Skip to content

Two people buried up to shoulders in slide, avalanche conditions hazardous

“We made a quick adjustment but at that moment we popped a large slide above us."
Avalanche rating for Banff National Park on Wednesday and Thursday (Feb. 28 & 29).

KOOTENAY NATIONAL PARK – Two skiers had a lucky escape after getting swept away in an avalanche on the north side of Mount Whymper in Kootenay National Park on the weekend.

According to Avalanche Canada’s Mountain Information Network (MIN), two people were buried up to their shoulders while the other two in the group managed to stay on top of the slide, which occurred on Saturday (Feb. 24).

“No injuries in the party. Lots of lessons learned. Be safe out there,” wrote the reporting person on MIN.

On the way up the north bowl, the reporting person said they noticed a variety of snow textures from crust, to isolated loaded patches and stale facets, but eventually decided to turn back because visibility was getting bad.

To avoid dipping into the lowest part of the plateau, they contoured around to the bottom of the east moraine, and almost immediately noticed a change in snow sound and texture.

“We made a quick adjustment but at that moment we popped a large slide above us,” according to the reporting person.

The recent weekend storm dumped anywhere from 35-55 cm of snow across the region, and coupled with strong winds, changed the avalanche conditions.

“Recent loading from 35-55 cm of new snow and strong winds, and avalanche activity has the hazard elevated,” according to Parks Canada.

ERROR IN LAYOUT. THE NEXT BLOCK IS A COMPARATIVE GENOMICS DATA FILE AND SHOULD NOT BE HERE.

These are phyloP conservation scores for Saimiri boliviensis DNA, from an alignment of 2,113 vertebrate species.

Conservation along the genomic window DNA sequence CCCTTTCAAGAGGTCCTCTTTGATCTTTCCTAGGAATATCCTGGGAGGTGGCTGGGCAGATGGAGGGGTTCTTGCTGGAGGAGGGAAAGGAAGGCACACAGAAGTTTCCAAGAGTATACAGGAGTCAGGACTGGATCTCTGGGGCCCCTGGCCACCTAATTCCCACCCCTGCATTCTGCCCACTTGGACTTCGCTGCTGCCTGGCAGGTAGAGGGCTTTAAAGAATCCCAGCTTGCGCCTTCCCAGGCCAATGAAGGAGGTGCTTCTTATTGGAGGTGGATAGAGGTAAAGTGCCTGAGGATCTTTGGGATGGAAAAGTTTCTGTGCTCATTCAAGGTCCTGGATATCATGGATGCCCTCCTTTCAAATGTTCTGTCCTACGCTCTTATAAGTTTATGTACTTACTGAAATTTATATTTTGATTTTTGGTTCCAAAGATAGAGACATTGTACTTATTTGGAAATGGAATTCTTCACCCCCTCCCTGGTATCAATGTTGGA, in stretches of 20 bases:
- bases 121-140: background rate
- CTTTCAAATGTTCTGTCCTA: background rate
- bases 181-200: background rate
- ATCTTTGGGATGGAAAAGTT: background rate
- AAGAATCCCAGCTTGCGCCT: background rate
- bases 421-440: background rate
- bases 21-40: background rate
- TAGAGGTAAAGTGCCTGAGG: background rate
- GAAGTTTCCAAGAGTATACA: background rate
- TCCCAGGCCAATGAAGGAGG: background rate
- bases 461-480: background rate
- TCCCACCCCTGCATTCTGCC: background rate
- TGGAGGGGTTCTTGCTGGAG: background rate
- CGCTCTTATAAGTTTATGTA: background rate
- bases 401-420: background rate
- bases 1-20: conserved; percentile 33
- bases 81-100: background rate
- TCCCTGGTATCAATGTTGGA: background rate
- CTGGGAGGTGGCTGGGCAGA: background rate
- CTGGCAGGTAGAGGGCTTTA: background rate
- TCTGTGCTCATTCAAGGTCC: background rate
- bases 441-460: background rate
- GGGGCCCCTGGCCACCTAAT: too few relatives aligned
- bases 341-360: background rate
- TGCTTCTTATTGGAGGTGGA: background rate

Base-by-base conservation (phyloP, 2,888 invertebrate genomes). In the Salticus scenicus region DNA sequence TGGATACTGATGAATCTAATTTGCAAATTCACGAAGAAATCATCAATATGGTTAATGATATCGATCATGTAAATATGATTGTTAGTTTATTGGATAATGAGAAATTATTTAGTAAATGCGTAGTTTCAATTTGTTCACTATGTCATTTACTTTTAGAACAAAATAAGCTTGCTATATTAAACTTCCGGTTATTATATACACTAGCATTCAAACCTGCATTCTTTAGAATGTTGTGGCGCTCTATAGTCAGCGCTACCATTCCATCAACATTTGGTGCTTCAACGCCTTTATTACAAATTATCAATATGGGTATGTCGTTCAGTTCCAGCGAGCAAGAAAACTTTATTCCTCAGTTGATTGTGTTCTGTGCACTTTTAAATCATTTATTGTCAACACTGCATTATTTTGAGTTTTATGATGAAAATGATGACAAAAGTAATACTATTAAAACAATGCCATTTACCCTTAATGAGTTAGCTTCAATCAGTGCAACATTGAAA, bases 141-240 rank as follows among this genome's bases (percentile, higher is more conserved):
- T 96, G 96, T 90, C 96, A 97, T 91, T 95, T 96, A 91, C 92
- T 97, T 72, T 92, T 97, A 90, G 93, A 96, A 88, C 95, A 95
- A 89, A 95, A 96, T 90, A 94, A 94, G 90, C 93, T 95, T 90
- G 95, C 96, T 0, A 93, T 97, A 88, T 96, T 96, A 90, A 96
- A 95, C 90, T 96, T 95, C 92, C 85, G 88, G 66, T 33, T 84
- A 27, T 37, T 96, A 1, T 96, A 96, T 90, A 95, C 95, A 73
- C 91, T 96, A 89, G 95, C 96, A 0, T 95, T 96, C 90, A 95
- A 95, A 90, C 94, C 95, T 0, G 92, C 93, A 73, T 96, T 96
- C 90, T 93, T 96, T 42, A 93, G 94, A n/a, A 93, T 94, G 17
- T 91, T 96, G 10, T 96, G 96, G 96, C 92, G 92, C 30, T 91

“Natural avalanche activity should taper on Tuesday, but conditions will remain ripe for human triggering.”

According to Parks Canada, there have been several reports over the past 48 hours of natural slides plus skier and climber-triggered avalanches to size 3, a rating that means it could bury and destroy a car, damage a truck, destroy a small building, or break a few trees.

The incidents included the one on the north side of Mount Whymper, plus another at Corral Creek 3 and around the corner from Corral Creek near Lake Louise.

“Several avalanches are failing on the Feb. 3 crust down 50-60 cm and some step down to weaker layers,” states Parks Canada on the Avalanche Canada website.

As of Tuesday (Feb. 26) and into Wednesday (Feb. 27), the avalanche danger rating for Banff National Park is considerable in the alpine and at treeline. Below treeline, the hazard is considered moderate.

For neighbouring Kananaskis Country, the hazard is rated considerable in the alpine, at treeline and below treeline on Tuesday and Wednesday,

However, Avalanche Canada is predicting the danger will be high on Thursday (Feb. 29) at both alpine and treeline in both Banff National Park and Kananaskis Country, and considerable below treeline

Kananaskis Mountain Rescue warns backcountry enthusiasts to watch for signs of instability like whumpfing, hollow sounds, shooting cracks or recent avalanches.

"Avoid travelling in run-out zones. Avalanches have the potential to run to the valley floor."

push icon
Be the first to read breaking stories. Enable push notifications on your device. Disable anytime.
No thanks